Here in the cold, dark, horrible nub end months of the year, I jam clementines into my mouth like it's my job. Two, four, six at a sitting, I'll dig the edge of my least-ragged nail into the rind and claw away the loose skin to reveal the dewy, seedless segments inside. Rinds pile up in pungent heaps on every flat surface around me - exoskeletons shed by sweet-blooded alien insects that have come to Earth to lift me from my seasonal funk.
I'd stop and take them to a trash bin, but that would mean precious seconds not spent stuffing oranges into my face in the manner of a crazed bonobo. I will set upon a cheap, plywood crate or red net sack full of clementines and dispatch quarters, thirds, halves at a time until there is nothing left but a fine mist of citrus oil coating all nearby surfaces like a cheery arterial spray.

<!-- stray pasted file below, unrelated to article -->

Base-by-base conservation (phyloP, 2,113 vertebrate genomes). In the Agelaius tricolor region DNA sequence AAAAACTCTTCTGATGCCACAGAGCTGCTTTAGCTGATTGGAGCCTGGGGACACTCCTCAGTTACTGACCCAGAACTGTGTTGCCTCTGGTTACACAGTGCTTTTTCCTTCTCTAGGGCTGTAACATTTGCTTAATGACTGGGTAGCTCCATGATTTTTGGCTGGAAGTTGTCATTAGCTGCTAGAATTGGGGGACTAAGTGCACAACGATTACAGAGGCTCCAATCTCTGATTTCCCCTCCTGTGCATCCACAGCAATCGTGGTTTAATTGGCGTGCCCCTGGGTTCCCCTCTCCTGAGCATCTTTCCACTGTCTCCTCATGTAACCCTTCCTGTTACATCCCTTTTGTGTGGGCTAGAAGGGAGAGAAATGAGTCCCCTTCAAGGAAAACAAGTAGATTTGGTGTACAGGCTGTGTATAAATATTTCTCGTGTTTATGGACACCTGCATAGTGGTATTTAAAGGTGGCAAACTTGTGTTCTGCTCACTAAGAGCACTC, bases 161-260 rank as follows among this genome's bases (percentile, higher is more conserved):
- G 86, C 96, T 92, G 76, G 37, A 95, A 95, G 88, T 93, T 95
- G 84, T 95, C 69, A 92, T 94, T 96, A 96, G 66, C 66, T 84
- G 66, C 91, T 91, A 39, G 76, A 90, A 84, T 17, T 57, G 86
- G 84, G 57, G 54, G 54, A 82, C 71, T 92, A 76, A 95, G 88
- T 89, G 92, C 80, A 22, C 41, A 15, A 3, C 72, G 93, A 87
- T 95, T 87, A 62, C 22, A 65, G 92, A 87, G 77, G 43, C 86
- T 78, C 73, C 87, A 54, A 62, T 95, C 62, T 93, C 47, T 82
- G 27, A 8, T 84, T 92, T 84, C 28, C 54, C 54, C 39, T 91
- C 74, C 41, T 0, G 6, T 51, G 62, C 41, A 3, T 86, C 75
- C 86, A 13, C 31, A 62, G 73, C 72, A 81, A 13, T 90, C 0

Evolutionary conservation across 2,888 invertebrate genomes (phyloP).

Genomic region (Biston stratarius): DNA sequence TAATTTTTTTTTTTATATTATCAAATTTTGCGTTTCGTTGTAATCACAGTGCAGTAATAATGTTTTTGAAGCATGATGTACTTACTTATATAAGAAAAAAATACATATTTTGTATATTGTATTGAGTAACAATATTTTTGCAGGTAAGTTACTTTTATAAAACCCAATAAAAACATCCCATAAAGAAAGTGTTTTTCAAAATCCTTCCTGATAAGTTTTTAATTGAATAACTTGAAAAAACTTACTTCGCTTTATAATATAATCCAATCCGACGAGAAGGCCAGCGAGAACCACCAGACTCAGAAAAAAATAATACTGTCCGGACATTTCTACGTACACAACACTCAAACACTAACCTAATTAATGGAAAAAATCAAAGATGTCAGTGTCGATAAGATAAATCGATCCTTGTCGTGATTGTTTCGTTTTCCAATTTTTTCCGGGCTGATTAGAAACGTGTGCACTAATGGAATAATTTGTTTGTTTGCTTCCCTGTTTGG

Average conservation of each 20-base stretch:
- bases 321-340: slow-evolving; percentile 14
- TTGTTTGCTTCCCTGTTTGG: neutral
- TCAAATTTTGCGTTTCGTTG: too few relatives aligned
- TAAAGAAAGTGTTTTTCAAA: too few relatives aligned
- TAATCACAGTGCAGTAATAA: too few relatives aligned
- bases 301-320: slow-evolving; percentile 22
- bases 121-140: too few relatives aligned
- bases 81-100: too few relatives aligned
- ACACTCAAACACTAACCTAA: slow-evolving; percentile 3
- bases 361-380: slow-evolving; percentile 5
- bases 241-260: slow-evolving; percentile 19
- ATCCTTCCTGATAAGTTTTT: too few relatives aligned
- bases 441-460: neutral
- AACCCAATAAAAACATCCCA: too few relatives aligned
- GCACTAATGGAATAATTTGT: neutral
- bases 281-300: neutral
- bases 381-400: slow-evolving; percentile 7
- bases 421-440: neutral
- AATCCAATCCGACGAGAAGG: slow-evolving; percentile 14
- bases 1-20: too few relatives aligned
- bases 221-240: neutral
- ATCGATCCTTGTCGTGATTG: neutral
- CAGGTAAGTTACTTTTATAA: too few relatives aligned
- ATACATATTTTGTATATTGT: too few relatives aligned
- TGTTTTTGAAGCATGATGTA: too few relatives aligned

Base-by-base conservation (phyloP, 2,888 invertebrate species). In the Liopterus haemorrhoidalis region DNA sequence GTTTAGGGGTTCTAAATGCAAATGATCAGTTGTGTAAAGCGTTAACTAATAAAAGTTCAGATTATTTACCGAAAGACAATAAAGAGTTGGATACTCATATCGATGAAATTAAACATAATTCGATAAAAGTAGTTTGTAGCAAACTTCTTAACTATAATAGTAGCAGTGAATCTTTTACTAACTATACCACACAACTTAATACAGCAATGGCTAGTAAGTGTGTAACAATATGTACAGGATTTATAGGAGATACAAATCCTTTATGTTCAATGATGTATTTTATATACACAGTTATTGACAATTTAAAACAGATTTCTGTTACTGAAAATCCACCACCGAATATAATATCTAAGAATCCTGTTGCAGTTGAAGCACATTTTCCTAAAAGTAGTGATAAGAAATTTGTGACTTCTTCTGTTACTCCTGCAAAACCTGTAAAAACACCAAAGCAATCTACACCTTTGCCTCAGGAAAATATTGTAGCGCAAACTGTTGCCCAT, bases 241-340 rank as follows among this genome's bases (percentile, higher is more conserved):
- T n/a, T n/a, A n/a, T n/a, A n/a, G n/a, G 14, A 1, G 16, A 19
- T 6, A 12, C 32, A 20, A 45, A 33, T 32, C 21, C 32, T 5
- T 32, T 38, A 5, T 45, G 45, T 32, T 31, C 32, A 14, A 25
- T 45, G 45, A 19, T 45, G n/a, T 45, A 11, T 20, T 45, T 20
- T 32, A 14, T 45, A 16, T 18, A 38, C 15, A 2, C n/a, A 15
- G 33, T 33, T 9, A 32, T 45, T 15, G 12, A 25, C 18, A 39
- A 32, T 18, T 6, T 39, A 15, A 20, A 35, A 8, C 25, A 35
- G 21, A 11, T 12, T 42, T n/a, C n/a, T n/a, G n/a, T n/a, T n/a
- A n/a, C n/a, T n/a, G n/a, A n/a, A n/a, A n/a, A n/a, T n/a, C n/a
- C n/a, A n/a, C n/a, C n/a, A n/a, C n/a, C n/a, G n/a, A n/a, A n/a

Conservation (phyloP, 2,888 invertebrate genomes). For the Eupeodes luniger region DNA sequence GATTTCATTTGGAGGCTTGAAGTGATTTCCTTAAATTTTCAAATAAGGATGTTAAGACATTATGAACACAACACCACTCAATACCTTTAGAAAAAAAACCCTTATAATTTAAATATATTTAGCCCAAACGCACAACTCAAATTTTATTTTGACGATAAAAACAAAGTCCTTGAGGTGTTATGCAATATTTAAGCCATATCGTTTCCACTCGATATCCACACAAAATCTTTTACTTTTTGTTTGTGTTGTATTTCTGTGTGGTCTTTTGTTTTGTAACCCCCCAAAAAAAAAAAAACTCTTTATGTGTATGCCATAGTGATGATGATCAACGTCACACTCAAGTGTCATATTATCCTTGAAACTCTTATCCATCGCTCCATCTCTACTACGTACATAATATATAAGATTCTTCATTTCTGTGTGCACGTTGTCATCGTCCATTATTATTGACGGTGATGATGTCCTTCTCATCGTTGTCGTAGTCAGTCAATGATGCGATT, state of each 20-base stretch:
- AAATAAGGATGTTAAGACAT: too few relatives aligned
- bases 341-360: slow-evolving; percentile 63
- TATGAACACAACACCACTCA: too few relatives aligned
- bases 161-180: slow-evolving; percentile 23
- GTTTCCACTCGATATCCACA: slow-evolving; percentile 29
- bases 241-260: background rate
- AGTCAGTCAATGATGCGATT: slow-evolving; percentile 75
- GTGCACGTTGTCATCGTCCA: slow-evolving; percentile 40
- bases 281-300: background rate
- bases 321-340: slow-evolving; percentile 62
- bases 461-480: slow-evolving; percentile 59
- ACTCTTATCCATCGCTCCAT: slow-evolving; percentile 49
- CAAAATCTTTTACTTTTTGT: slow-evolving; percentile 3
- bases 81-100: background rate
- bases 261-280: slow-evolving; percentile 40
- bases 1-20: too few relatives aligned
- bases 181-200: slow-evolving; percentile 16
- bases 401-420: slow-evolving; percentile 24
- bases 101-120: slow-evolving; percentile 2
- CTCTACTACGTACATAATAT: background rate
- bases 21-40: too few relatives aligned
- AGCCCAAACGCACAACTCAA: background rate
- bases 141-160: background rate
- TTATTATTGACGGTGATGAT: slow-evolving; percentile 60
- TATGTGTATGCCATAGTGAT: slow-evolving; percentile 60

I am certain it is horrifying to watch, and it is in the best interest of all my personal and professional relationships that these little fruits are only available for a brief period each winter.
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